A brief History of the Lloyd Family

The Birmingham Lloyds

My great grandfather, Samuel Lloyd 1827-1918, seen above with his children outside the family home, "Farm" in Sparkbrook, Birmingham. He was the great great grandson of Sampson Lloyd II, founder of Lloyds Bank. My grandmother Margaret Ellen (Daisy) Philips and my grandfather Samuel Janson Lloyd are standing third and fourth from the right.

Samuel Lloyd founder of steel makers Stewarts & Lloyds

He founded the steel business Lloyd and Lloyd Ltd in Birmingham in 1859. The company became one of the largest manufacturers of steel in the 19th century.  By 1910 the steel business was flourishing in Corby when the first two blast funaces came into operation on 27th February. The company had merged with the Glasgow steel maker A&J Stewart and Menzies Ltd becoming Stewarts & Lloyds. The story goes that Lloyds Ironstone had the iron ore in Northamptonshire and Stewarts had the work force in Glasgow. The consequence of which was a large number of Scottish families from Glasgow settled in Northamptonshire to work in the steel industry. Hence the Corby nickname of ‘Little Scotland’. My grandparents, Daisy and Sam, settled in Gretton-on-the-Hill nearby to Corby in 1896. After the arrival of their first child Samuel Charles Edward Lloyd, they moved to Maunteley House, Brigstock. The family moved to Pipewell Hall in 1921 where I was born in 1946. Samuel Janson took over the running of the company on the death of his father in 1918. 

The Brigstock and Pipewell Lloyds

Photograph taken in the 1930s

Samuel Janson Lloyd 1870-1943

Pipewell Hall in the 1930s

My father, number eight of 13 children, was born in 1910 (standing on the extreme left in the photograph above). He was a bit of a rebel and never really settled into the steel business. His passions were flying and rifle making. His first aeroplane was a Gipsy Moth, G-EBQX which he purchased with a friend in 1935.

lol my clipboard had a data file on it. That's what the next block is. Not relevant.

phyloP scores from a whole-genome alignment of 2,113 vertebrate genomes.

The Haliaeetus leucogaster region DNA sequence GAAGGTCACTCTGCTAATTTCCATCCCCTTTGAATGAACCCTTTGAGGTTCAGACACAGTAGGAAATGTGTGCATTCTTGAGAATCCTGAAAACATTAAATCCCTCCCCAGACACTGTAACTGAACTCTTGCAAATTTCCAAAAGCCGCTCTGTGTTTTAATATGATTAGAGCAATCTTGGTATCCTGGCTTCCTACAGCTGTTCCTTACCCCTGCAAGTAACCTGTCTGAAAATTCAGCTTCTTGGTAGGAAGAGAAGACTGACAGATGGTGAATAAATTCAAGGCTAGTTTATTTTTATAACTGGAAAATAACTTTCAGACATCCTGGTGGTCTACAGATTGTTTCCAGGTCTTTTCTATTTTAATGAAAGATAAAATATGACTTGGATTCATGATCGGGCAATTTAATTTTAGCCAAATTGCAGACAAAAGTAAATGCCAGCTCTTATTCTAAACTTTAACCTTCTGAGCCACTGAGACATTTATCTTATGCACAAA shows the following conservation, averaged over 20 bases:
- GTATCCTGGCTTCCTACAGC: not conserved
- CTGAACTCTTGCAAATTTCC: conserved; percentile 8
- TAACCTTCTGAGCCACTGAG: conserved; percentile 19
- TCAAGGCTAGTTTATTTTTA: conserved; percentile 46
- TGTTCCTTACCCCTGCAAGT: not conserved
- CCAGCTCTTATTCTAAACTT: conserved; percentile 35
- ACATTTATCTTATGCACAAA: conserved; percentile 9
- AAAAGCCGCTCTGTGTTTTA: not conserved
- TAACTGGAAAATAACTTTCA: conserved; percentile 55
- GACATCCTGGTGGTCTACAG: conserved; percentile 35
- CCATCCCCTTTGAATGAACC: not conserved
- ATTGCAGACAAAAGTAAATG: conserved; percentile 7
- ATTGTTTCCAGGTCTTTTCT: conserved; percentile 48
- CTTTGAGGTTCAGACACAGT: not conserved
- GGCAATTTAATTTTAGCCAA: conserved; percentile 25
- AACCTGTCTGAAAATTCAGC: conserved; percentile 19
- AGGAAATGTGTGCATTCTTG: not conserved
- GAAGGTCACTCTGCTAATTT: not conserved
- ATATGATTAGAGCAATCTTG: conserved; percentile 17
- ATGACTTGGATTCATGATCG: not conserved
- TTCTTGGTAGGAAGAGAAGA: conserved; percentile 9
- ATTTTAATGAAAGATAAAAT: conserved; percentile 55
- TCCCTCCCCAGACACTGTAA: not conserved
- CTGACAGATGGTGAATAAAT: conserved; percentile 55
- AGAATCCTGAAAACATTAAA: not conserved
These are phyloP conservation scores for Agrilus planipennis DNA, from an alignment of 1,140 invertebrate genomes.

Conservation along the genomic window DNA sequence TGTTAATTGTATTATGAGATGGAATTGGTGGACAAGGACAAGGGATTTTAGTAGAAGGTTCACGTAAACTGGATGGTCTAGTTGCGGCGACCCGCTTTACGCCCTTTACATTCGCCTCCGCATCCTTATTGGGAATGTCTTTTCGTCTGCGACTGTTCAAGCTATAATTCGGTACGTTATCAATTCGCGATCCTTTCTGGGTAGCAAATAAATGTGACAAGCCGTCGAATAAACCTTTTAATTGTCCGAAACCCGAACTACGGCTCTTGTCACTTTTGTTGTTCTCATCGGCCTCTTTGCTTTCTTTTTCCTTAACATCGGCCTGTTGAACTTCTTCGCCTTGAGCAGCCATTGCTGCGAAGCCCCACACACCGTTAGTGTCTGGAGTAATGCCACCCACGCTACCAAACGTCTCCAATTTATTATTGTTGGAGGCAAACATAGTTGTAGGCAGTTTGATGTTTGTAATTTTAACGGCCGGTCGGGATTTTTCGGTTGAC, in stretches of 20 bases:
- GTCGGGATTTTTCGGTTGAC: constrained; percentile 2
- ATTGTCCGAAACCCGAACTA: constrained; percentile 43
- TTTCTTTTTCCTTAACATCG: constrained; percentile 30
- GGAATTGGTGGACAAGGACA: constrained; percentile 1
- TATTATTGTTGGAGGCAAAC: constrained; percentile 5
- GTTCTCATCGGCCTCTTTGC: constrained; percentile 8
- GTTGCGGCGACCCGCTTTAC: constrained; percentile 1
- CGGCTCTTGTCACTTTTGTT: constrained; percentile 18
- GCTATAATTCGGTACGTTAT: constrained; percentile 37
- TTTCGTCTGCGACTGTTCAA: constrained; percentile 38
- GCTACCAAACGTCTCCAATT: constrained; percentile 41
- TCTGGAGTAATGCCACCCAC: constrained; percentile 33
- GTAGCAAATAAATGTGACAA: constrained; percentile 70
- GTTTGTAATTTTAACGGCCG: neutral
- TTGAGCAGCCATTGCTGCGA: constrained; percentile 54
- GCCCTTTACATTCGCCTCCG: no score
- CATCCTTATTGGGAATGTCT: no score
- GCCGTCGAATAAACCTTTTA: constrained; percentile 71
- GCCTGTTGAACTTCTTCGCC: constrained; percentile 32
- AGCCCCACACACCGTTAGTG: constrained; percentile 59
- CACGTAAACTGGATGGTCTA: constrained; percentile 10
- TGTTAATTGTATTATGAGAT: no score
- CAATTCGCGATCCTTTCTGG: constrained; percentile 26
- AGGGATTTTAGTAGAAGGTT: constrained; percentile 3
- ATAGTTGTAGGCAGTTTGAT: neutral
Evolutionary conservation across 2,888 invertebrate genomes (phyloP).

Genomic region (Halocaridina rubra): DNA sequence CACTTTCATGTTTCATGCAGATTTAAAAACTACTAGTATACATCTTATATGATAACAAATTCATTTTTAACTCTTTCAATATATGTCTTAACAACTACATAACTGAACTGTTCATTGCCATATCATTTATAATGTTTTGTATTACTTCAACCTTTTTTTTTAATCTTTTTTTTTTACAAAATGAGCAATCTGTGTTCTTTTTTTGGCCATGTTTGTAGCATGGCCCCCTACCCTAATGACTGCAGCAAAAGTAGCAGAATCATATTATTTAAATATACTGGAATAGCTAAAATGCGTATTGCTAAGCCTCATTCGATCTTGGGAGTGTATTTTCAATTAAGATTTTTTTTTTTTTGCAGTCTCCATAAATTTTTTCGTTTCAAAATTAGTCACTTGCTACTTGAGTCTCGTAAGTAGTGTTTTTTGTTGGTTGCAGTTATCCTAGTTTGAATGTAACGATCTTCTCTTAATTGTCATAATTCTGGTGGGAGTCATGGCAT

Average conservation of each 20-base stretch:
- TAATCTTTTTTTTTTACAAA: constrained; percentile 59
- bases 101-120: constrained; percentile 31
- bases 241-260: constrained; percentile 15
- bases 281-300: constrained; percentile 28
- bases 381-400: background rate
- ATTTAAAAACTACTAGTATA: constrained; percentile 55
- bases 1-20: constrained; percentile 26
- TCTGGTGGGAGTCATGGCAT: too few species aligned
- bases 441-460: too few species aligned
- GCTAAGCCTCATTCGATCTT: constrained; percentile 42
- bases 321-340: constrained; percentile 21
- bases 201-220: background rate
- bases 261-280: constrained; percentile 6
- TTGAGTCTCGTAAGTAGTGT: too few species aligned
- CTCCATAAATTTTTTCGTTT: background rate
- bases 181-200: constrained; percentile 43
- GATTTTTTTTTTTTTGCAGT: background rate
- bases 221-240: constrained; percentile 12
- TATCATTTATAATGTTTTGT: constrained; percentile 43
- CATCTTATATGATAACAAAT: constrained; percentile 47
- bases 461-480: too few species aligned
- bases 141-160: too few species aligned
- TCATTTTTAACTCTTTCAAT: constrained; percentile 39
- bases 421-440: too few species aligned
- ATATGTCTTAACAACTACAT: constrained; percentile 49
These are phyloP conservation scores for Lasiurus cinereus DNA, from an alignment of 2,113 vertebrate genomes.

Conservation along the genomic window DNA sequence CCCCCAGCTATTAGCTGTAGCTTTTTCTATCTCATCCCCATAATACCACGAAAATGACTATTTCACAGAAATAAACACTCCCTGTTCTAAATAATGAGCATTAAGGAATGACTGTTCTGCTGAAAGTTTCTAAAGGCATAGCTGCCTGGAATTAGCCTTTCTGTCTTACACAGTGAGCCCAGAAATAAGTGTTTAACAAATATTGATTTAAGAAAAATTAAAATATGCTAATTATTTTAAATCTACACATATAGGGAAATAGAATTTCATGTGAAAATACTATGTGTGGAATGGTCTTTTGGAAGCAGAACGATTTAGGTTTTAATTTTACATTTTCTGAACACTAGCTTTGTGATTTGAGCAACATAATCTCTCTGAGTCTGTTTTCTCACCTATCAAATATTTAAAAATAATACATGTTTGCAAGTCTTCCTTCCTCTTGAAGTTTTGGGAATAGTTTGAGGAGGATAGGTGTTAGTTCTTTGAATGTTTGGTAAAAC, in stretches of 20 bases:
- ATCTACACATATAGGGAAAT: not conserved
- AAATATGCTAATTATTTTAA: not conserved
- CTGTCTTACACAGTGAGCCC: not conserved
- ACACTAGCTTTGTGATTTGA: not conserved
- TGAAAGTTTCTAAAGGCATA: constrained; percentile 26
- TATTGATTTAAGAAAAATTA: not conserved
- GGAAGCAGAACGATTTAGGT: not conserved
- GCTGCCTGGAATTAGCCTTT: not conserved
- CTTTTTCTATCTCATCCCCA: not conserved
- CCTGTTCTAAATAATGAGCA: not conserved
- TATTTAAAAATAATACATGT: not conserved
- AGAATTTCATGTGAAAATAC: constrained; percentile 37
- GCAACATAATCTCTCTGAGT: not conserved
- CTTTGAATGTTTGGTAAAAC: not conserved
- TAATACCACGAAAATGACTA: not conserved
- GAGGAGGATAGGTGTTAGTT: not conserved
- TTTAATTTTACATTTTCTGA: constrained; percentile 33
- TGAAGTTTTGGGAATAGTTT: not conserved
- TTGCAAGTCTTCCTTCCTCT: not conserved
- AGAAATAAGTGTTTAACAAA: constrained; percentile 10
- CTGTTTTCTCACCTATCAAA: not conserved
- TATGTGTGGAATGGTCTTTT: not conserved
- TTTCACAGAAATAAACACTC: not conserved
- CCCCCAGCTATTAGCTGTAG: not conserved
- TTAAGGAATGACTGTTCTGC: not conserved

Gypsy Moth G-EBQX on Jubilee Day in 1935

He was a controller in the Battle of Britain stationed at Tangmere in Sussex and had amassed an extraordinary 2900 hours of flying time by the outbreak of war. Achieved in many different types of aircraft. He used to fly to work in a Comper Swift he kept in a field at Pipewell to Castle Bromwich on a daily basis in the 1930s. His original aeroplane has been restored and is on display at the RAF Museum Cosford.

DLL with his Comper Swift G-ACGL on his "landing strip" at Pipewell in 1932

After the war he bought a pillar box red tiger moth which he continued to fly in the summer months up until the age of 70. He was reprimanded on one occasion for swooping down on Pitsford Resevoir to join the  boats and their brightly coloured sails. News of this escapade had reached Sywell even before he returned to the aerodrome. So, on the way home he drove by Pitsford to apologise in person to the sailing club. Much to his surprise they were delighted with his aerobatics and invited him in for a drink ! David Lloyd's Flying Memorabilia"

DLL at Sywell Aerodrome with his Tiger Moth G-AIXD in August 1979 

His other passion was deer stalking and the manufacture of deer stalking rifles for which he was world-renowned. The David Lloyd .244 magnum rifle was rated number 8 in the all time list of rifles by the Shooting Times in 1996. The AK47 Kalashnikov was voted number 7.  The .244 went out of production in the 1970s and David Lloyd continued ro produce rifles in different calibres. He died in 1996 and my mum carried on the rifle business until her death in 2003.

.25-06 Remington David Lloyd Stalking Rifle


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